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As far as I know, the gas tank is owned by the gas company so you have to get the gas from them, you cannot shop around for a better price/more convenient deliveries/friendlier driver/whatever.

The gas company we use visits Polemi and surrounding villages approximately every 2 weeks - but you can't just "stop him and buy one" if you see him delivering to your neighbour. You have to phone and have your top-up request logged in the office, so the driver knows in advance how many properties he's going to and approximately how much gas each one will take. The tank is not usually completely filled (80%ish) to allow expansion room in hot weather. And you can't use the last 10-20%ish in the tank because the pressure is too low to fire the boiler!

And of course the delivery schedule is shot to pieces over the Christmas/New Year/Epiphany period, so don't forget to top up before then. (Our first top up this season is Thursday this week and if it weren't for C/NY/E, we probably wouldn't bother.)

Also, many tanks are only 500 litres, which (depending on how cold a mortal you are and the size and location of your house) may or may not hold enough gas to suffice until the next delivery, especially over C/NY/E. Apparently, regulations state that the bigger (1000 litre) tanks are too dangerous to site adjacent to the house. But you can site 2 x 500 litre tanks side by side beside your house, as our neighbour has done. :roll:

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PostPosted: Tue Dec 08, 2015 5:16 pm 
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Thank you PW that is all great practical info... :greetings


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PostPosted: Wed Dec 09, 2015 11:45 am 
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Thank you PW for reminding me about the gas top up prior to Christmas! On order!

Hi there...I moved to Cyprus 4 months ago and bought a place in Polemi....so far have found it a lovely place to live...yes it is cold in the winter.....I have a large open fire and central heating.....my ceilings are very high, which is great in the summer but a big space to heat in the winter.......I buy logs off my next door neighbour for €150 a truck load...the fire heats the open plan living space but you need the CH for the bedrooms and bathrooms....when I moved in the gas tank was less than 10% full...a delivery taking it to 80% cost €170...I've used approx 30% in the last month and approx half the logs which works out to around €150 a month for both gas and logs....more expensive than the UK but the community charges (council tax equivalent) offset the additional cost as they're very low in comparison.

My house is in the valley surrounded by orchards and vineyards...it's a lovely area for walking and you can eat your fill of fruit on the way! Barking dogs can be a problem....my neighbour has 10 hunting dogs...they're very noisy at feed times or when they're going off hunting but they're quiet at night unless they hear something...over the other side of the valley are some other hunting dogs who aren't as controlled as the ones next door.....but it's still not a nuisance as far as I'm concerned.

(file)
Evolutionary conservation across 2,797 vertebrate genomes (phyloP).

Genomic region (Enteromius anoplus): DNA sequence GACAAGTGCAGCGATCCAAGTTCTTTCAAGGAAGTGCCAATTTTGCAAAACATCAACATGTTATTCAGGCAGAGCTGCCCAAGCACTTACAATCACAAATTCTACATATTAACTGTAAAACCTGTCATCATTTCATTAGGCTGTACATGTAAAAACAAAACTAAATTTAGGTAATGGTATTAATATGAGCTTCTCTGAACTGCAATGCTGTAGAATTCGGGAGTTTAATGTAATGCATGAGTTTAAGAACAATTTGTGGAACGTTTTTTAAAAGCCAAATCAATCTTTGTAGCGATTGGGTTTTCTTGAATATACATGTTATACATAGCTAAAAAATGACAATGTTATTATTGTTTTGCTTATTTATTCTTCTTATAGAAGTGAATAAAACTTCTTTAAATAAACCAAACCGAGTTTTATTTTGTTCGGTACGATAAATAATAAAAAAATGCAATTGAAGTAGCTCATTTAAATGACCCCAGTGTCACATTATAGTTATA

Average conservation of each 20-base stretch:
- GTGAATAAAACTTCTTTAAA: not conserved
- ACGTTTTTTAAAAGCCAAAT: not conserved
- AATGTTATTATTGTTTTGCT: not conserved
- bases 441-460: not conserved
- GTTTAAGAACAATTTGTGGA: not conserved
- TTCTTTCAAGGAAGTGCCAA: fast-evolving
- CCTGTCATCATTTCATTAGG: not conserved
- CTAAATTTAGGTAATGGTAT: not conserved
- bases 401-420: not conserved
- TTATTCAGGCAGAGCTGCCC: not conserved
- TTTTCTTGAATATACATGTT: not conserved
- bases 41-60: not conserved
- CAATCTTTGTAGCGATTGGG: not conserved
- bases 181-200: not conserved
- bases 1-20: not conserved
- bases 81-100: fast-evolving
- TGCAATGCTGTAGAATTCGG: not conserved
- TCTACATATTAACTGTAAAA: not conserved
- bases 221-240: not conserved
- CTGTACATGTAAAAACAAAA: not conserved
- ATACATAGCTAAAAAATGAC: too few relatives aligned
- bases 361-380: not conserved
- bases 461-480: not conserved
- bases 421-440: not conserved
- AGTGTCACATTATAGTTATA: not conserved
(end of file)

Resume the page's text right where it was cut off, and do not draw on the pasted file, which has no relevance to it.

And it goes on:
My neighbours are Cypriot and they've made me very welcome...anything I want or need I only have to ask...I'm treated as one of the family....I had a leak on one of the toilets and within 5 minutes a plumber was at my door having received a phone call from my neighbour...whilst he was fixing the loo he also changed the valve on one of the bath taps which wasn't working...having to go back home for the parts....total charge €25! Imagine what that would have cost in the UK.

Telephone and Internet can be a problem in parts of Polemi....this was quite a frustration initially as you take Internet for granted in the UK and assume in this day and age it's available anywhere....I don't have a phone line or broadband....I use my mobile which is cheap compared to the UK...calls to the UK are a fraction of the cost....I use wifi in a box for Internet connection which works brilliantly for €29 a month....100gb and approx 8mps speed....no good for watching live TV but OK for catch up, films etc.

Hope this is of some help

Debs


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PostPosted: Wed Dec 09, 2015 10:38 pm 
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Goldano that is really useful info - Polemi is one of the villages we are considering too! Thank You


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PostPosted: Wed Dec 09, 2015 11:46 pm 
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With regards to moving....I used RSS logistics in Peyia.....they were not the cheapest compared to other Uk companies but they made the whole move hassle free....and the price quoted was fully inclusive of insurance.....customs duty/fees etc......I brought everything I could possibly need including my car....all fitted into a 40' container....took less than 4 weeks to arrive in Cyprus but it depends on sailings....RSS store FOC for however long you need.....this was useful to me as I had rented a furnished apartment prior to buying.

Please feel free to PM me for more detailed info if required.

Regards
Debs


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PostPosted: Thu Dec 10, 2015 3:26 pm 
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thanks :)


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PostPosted: Sun Dec 20, 2015 6:03 pm